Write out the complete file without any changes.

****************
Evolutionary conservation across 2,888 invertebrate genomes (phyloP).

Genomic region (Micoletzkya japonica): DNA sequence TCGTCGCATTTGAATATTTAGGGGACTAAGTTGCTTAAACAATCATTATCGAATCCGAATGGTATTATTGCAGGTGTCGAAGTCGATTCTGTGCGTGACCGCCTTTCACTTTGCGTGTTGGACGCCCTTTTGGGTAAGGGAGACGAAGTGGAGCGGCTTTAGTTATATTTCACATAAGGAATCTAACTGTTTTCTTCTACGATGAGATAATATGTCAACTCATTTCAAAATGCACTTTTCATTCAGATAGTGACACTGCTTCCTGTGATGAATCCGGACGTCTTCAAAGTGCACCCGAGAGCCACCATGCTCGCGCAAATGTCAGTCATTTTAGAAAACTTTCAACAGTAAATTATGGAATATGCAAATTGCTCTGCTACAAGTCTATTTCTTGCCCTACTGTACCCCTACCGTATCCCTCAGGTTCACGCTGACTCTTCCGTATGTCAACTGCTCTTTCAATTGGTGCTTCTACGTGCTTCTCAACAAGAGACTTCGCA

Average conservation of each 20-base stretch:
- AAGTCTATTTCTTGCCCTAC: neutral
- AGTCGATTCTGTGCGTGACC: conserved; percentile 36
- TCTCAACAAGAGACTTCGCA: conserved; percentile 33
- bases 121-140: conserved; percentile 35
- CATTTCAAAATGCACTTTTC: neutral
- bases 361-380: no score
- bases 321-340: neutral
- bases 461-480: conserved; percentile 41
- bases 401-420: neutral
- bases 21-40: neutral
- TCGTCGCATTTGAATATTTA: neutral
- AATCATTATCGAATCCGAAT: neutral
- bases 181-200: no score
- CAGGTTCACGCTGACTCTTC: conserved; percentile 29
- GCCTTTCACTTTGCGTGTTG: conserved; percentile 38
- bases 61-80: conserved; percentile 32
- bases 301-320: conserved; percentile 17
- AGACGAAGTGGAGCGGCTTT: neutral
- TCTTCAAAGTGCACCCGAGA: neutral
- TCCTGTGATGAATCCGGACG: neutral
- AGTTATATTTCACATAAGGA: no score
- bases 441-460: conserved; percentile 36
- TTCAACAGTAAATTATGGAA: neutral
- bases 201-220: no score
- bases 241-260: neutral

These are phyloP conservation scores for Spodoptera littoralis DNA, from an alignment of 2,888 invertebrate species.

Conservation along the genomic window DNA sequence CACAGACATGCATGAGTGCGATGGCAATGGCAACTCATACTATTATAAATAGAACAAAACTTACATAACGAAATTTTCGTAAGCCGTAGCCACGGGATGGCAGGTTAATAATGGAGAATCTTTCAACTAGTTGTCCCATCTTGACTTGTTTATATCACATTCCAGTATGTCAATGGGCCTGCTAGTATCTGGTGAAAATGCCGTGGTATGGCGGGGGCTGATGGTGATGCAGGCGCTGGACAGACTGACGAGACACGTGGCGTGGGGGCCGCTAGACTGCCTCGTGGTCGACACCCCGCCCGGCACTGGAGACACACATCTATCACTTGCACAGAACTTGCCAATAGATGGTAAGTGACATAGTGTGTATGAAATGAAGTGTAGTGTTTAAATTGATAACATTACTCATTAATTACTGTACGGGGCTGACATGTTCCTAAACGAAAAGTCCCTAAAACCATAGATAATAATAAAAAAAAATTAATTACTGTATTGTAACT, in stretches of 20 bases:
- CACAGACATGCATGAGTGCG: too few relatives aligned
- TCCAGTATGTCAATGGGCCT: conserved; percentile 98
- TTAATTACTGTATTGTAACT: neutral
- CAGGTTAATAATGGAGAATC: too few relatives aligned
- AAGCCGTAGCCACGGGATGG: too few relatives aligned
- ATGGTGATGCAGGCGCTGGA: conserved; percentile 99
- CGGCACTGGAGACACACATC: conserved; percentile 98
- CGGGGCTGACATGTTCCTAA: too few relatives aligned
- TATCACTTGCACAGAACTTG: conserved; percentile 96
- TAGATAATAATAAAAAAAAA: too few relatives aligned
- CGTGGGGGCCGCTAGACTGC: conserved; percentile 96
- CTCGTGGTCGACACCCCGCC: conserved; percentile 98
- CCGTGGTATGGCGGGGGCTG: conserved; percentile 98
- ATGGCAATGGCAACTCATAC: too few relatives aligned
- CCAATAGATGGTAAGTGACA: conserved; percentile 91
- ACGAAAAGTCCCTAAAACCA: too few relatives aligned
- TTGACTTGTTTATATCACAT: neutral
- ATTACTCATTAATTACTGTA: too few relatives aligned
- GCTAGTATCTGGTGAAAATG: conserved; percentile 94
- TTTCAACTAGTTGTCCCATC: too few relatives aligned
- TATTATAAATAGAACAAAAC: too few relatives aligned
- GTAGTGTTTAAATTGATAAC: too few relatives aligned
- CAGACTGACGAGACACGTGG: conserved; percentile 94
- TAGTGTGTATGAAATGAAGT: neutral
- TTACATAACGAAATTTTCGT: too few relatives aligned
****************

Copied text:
Evolutionary conservation across 2,888 invertebrate genomes (phyloP).

Genomic region (Micoletzkya japonica): DNA sequence TCGTCGCATTTGAATATTTAGGGGACTAAGTTGCTTAAACAATCATTATCGAATCCGAATGGTATTATTGCAGGTGTCGAAGTCGATTCTGTGCGTGACCGCCTTTCACTTTGCGTGTTGGACGCCCTTTTGGGTAAGGGAGACGAAGTGGAGCGGCTTTAGTTATATTTCACATAAGGAATCTAACTGTTTTCTTCTACGATGAGATAATATGTCAACTCATTTCAAAATGCACTTTTCATTCAGATAGTGACACTGCTTCCTGTGATGAATCCGGACGTCTTCAAAGTGCACCCGAGAGCCACCATGCTCGCGCAAATGTCAGTCATTTTAGAAAACTTTCAACAGTAAATTATGGAATATGCAAATTGCTCTGCTACAAGTCTATTTCTTGCCCTACTGTACCCCTACCGTATCCCTCAGGTTCACGCTGACTCTTCCGTATGTCAACTGCTCTTTCAATTGGTGCTTCTACGTGCTTCTCAACAAGAGACTTCGCA

Average conservation of each 20-base stretch:
- AAGTCTATTTCTTGCCCTAC: neutral
- AGTCGATTCTGTGCGTGACC: conserved; percentile 36
- TCTCAACAAGAGACTTCGCA: conserved; percentile 33
- bases 121-140: conserved; percentile 35
- CATTTCAAAATGCACTTTTC: neutral
- bases 361-380: no score
- bases 321-340: neutral
- bases 461-480: conserved; percentile 41
- bases 401-420: neutral
- bases 21-40: neutral
- TCGTCGCATTTGAATATTTA: neutral
- AATCATTATCGAATCCGAAT: neutral
- bases 181-200: no score
- CAGGTTCACGCTGACTCTTC: conserved; percentile 29
- GCCTTTCACTTTGCGTGTTG: conserved; percentile 38
- bases 61-80: conserved; percentile 32
- bases 301-320: conserved; percentile 17
- AGACGAAGTGGAGCGGCTTT: neutral
- TCTTCAAAGTGCACCCGAGA: neutral
- TCCTGTGATGAATCCGGACG: neutral
- AGTTATATTTCACATAAGGA: no score
- bases 441-460: conserved; percentile 36
- TTCAACAGTAAATTATGGAA: neutral
- bases 201-220: no score
- bases 241-260: neutral

These are phyloP conservation scores for Spodoptera littoralis DNA, from an alignment of 2,888 invertebrate species.

Conservation along the genomic window DNA sequence CACAGACATGCATGAGTGCGATGGCAATGGCAACTCATACTATTATAAATAGAACAAAACTTACATAACGAAATTTTCGTAAGCCGTAGCCACGGGATGGCAGGTTAATAATGGAGAATCTTTCAACTAGTTGTCCCATCTTGACTTGTTTATATCACATTCCAGTATGTCAATGGGCCTGCTAGTATCTGGTGAAAATGCCGTGGTATGGCGGGGGCTGATGGTGATGCAGGCGCTGGACAGACTGACGAGACACGTGGCGTGGGGGCCGCTAGACTGCCTCGTGGTCGACACCCCGCCCGGCACTGGAGACACACATCTATCACTTGCACAGAACTTGCCAATAGATGGTAAGTGACATAGTGTGTATGAAATGAAGTGTAGTGTTTAAATTGATAACATTACTCATTAATTACTGTACGGGGCTGACATGTTCCTAAACGAAAAGTCCCTAAAACCATAGATAATAATAAAAAAAAATTAATTACTGTATTGTAACT, in stretches of 20 bases:
- CACAGACATGCATGAGTGCG: too few relatives aligned
- TCCAGTATGTCAATGGGCCT: conserved; percentile 98
- TTAATTACTGTATTGTAACT: neutral
- CAGGTTAATAATGGAGAATC: too few relatives aligned
- AAGCCGTAGCCACGGGATGG: too few relatives aligned
- ATGGTGATGCAGGCGCTGGA: conserved; percentile 99
- CGGCACTGGAGACACACATC: conserved; percentile 98
- CGGGGCTGACATGTTCCTAA: too few relatives aligned
- TATCACTTGCACAGAACTTG: conserved; percentile 96
- TAGATAATAATAAAAAAAAA: too few relatives aligned
- CGTGGGGGCCGCTAGACTGC: conserved; percentile 96
- CTCGTGGTCGACACCCCGCC: conserved; percentile 98
- CCGTGGTATGGCGGGGGCTG: conserved; percentile 98
- ATGGCAATGGCAACTCATAC: too few relatives aligned
- CCAATAGATGGTAAGTGACA: conserved; percentile 91
- ACGAAAAGTCCCTAAAACCA: too few relatives aligned
- TTGACTTGTTTATATCACAT: neutral
- ATTACTCATTAATTACTGTA: too few relatives aligned
- GCTAGTATCTGGTGAAAATG: conserved; percentile 94
- TTTCAACTAGTTGTCCCATC: too few relatives aligned
- TATTATAAATAGAACAAAAC: too few relatives aligned
- GTAGTGTTTAAATTGATAAC: too few relatives aligned
- CAGACTGACGAGACACGTGG: conserved; percentile 94
- TAGTGTGTATGAAATGAAGT: neutral
- TTACATAACGAAATTTTCGT: too few relatives aligned